Welcome to the Middle East Today

The Middle East has traditionally been important for the world economy. The Middle East situation today has an impact on all aspects of life in America and much of the world.

Only by understanding the motivations of the various factions in the Middle East can we hope to understand how to promote peace and national security for Middle Eastern nations, Europe, and the United States.

Sep 17, 2011

The Politically Naive American Public

At the CNN sponsored Republican Presidential debate (9/13/2011), candidates’ discussions focused on a variety of topics, especially the U.S. economy and unemployment. However, Congressman Ron Paul of Texas made some remarks about the economy and he criticized U.S. foreign policy as a contributing negative factor to the U.S. Economy. He said that, “The U.S. is under a great threat because we occupy so many countries. We are in 130 countries. We have 900 bases around the world. We are going broke. The purpose of al-Qaeda was to attack us, invite us over there, where they can target us. And they have been doing it. They have more attacks against us and the American interests per month than occurred in all the years before 9/11. But we are there, occupying their lands. And if we think that we can do that and not have retaliation, we are kidding ourselves. We have to be honest with ourselves. What would we do if another country, say China, did to us what we do to all those countries over there?”

After he made these remarks, Congressman Ron Paul drew boos from the crowd and rebuke from other candidates because he criticized U.S. foreign policy. It is regrettable to say that the majority of the American public is politically illiterate and in many cases, are even not aware of what is going on in neighboring states and don’t take the extra steps to be informed about American foreign policy. For that reason, American politicians in general are more influenced by lobbyists than their constituents.

Another important factor that lets American foreign policy makers get away with everything, including genocide, is “American national interest”. That slogan gives politicians the justification to do whatever their lobbyists want.

Based on the U.S. government’s foreign policy since the end of World War II, the national interest was used as a pretext to dismantle freely elected foreign governments. This happened in the Middle East, Latin America and Asia. American politicians in general think they are entitled to control the wealth and natural resources of other countries, especially developing ones. A classic example is the oil resources in the Middle East. It is the only, and in some countries the main, source of income, and they have to sell it in order to survive. The issue here is the fact that American oil companies do not only want to buy oil, they want to control its production and distribution and even its prices. Such a strategy is demanded by the pressure these oil companies put on politicians through their lobbyists who use their political financial contributions as a means to shape policy in favor of their interests and not the American consumers.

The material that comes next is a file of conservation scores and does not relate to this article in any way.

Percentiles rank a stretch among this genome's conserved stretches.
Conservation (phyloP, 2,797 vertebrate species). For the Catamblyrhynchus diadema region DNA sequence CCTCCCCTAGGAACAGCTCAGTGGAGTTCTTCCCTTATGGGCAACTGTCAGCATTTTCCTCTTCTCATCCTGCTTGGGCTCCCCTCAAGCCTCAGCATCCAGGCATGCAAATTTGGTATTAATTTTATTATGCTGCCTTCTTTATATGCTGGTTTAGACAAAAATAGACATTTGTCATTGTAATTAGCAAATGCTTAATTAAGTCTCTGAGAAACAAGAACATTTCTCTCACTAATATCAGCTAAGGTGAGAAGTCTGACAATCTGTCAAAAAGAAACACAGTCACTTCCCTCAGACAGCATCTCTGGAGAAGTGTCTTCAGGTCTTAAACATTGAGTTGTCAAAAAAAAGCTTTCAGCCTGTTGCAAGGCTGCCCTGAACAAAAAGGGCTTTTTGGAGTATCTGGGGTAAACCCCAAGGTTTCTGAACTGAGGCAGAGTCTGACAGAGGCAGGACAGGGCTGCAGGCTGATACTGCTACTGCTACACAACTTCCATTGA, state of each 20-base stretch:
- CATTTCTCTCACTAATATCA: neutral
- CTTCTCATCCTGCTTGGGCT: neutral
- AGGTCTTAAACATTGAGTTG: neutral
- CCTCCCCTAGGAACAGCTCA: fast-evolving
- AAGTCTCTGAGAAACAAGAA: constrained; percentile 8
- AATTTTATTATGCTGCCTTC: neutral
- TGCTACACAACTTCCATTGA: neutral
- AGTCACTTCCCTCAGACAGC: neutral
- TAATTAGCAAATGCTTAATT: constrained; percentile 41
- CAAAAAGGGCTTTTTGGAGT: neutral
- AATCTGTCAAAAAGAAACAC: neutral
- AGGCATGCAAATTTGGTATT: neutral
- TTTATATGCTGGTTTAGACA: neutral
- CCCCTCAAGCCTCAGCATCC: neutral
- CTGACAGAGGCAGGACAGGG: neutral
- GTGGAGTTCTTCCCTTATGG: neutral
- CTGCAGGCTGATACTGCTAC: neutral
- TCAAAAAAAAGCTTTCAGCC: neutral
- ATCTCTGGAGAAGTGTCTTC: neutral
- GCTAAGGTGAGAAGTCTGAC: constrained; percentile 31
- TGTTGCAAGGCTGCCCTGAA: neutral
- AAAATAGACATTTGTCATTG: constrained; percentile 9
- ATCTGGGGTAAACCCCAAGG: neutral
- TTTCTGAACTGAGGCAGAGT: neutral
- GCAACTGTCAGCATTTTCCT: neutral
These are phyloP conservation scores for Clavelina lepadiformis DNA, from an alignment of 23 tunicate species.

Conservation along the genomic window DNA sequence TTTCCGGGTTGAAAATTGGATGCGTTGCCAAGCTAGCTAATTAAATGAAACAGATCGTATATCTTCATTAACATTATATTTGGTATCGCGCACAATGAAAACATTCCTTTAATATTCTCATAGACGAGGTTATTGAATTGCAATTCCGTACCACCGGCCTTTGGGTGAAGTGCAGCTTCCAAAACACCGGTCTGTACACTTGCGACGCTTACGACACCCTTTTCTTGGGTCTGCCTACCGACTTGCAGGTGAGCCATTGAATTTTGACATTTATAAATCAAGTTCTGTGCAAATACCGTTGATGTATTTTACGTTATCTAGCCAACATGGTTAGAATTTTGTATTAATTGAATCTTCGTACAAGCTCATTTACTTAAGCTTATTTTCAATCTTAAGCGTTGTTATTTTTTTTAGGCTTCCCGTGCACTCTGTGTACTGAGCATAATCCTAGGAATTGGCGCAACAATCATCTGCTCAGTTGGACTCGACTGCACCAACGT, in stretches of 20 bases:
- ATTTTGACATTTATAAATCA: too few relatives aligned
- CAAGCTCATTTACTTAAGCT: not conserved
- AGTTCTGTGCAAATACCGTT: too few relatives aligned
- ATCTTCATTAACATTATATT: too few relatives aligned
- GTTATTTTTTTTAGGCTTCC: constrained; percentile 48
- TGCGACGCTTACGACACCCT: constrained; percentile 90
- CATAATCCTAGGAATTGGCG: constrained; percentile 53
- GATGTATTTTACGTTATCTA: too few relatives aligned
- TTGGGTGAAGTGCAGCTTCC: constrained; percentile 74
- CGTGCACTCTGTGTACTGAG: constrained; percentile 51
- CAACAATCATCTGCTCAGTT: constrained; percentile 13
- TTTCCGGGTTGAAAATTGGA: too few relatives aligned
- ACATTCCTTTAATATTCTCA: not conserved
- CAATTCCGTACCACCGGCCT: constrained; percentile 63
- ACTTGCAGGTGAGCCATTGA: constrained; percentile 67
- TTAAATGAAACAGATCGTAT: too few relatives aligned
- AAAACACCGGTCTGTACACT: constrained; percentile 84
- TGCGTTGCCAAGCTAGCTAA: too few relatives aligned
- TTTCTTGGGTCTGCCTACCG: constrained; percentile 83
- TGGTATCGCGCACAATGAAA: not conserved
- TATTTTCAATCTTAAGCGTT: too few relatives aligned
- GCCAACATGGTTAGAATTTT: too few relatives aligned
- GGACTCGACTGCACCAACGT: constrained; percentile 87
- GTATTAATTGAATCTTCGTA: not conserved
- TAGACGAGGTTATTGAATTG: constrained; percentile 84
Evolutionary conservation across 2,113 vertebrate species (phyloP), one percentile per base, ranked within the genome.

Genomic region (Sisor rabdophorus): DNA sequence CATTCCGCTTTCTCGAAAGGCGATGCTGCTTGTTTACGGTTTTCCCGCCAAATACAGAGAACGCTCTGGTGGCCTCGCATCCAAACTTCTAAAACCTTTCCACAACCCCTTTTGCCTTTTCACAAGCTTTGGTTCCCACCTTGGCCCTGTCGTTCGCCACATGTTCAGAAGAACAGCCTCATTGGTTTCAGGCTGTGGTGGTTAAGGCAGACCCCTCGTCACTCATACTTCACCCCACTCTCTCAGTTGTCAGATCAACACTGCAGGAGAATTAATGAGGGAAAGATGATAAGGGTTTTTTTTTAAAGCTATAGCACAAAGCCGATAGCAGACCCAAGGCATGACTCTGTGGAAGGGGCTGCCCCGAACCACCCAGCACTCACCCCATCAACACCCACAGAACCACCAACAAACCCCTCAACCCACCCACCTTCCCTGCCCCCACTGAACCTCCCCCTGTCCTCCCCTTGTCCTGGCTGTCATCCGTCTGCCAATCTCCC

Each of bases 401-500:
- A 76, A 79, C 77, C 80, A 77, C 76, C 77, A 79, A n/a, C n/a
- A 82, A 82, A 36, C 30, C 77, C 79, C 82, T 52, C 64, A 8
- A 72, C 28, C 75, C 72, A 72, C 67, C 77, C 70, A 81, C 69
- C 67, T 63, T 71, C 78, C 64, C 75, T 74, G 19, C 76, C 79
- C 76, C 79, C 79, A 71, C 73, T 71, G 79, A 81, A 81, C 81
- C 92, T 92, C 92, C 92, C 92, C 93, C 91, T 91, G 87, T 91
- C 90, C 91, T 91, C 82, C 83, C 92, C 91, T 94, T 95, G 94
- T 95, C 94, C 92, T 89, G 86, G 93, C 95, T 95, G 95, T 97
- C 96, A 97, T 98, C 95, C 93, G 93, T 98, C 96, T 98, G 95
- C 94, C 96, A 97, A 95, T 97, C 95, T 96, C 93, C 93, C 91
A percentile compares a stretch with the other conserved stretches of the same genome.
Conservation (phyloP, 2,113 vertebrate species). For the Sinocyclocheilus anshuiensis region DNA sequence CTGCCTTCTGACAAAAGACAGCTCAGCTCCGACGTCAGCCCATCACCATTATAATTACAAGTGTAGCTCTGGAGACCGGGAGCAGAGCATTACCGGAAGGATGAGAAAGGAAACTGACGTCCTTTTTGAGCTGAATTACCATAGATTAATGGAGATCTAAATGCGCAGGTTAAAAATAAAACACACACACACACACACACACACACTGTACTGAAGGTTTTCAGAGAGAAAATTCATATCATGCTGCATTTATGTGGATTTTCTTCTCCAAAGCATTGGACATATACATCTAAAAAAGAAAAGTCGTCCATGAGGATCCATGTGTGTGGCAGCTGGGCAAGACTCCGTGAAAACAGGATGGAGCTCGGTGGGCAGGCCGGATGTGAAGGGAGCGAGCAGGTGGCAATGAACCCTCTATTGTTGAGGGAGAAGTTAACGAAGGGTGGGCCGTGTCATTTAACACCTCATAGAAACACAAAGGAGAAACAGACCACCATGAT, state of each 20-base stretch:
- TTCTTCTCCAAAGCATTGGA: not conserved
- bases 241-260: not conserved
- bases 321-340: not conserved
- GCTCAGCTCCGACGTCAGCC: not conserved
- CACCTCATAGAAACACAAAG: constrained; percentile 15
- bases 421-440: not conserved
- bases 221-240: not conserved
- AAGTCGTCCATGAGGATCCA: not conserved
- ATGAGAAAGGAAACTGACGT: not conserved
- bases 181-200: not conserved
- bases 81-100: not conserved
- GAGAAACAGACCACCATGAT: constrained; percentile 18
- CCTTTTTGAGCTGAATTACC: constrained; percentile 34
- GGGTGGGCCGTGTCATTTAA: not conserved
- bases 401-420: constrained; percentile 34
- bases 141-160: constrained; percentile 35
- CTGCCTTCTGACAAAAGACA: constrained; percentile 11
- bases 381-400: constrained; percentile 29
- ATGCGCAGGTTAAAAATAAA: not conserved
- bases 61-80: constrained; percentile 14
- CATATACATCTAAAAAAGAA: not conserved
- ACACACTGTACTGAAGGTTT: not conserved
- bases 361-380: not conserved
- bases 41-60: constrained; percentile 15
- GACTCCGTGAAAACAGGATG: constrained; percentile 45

Congressman Ron Paul was telling the American people the truth. American foreign policy for many decades has been influenced and shaped by lobbyist and interest groups and not by the American voters.

Another classic example reflecting the dishonesty of some leading American politicians are those who misled the nation to go to war by choice in 2003. They have manufactured false reports to present to the American people that claimed Iraq posed a threat to the U.S. It was claimed that Saddam Hussein’s WMD posed a threat to the security of the U.S., despite the fact that there was not a single piece of evidence to support President Bush’s war strategy. He started an unnecessary war that led to many negative consequences, in the U.S. and in Iraq.

Professor Joseph Stiglitz, a Nobel Laureate in Economics, pointed out that, “The invasion of Iraq was entirely unconnected to al-Qaeda – as much as Bush tried to establish a link. That war of choice quickly became very expensive. This war was the first war in history paid for entirely on credit.” He further stated that government spending on those wars so far amounts to roughly $2 trillion, or $17,000 for every U.S. household. For more information, read Stiglitz and Bilms’ book, “The Three Trillion Dollars War”.

I wonder how many people in the crowd who booed Congressman Ron Paul were aware that their household share of that unnecessary war is around $17,000? Most probably none of them were aware of that fact.

An enlightened person would demand the prosecution of George W. Bush and his criminal associates. More than 4,000 American solders have died in vain during the Iraqi war.

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